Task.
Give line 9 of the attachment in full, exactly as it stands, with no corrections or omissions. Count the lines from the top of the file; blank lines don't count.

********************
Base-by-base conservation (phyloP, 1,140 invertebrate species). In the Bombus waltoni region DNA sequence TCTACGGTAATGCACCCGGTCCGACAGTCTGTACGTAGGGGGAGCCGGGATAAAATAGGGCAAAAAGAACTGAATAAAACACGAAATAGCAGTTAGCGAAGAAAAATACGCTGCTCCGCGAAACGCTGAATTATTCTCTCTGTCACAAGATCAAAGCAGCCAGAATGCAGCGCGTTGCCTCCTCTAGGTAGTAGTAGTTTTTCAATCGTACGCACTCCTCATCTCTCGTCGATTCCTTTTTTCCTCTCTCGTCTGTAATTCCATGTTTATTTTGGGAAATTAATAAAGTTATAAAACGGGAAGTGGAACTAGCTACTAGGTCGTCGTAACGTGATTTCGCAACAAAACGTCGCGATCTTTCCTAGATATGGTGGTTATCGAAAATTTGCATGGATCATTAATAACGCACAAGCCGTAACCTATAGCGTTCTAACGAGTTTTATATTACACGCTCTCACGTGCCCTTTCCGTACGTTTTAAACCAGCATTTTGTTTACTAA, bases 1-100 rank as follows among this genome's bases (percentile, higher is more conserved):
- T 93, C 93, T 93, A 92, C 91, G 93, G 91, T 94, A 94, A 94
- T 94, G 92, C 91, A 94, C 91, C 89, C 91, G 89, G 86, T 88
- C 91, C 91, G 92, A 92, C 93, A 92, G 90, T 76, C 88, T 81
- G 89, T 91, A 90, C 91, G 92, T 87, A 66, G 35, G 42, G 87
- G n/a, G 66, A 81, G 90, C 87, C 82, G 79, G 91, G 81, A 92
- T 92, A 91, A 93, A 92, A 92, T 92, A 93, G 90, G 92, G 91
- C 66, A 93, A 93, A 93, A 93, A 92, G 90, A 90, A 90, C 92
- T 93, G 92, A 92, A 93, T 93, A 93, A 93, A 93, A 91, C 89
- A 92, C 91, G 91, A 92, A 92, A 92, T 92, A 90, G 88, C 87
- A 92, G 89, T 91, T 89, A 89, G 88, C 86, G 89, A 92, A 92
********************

- T 93, G 92, A 92, A 93, T 93, A 93, A 93, A 93, A 91, C 89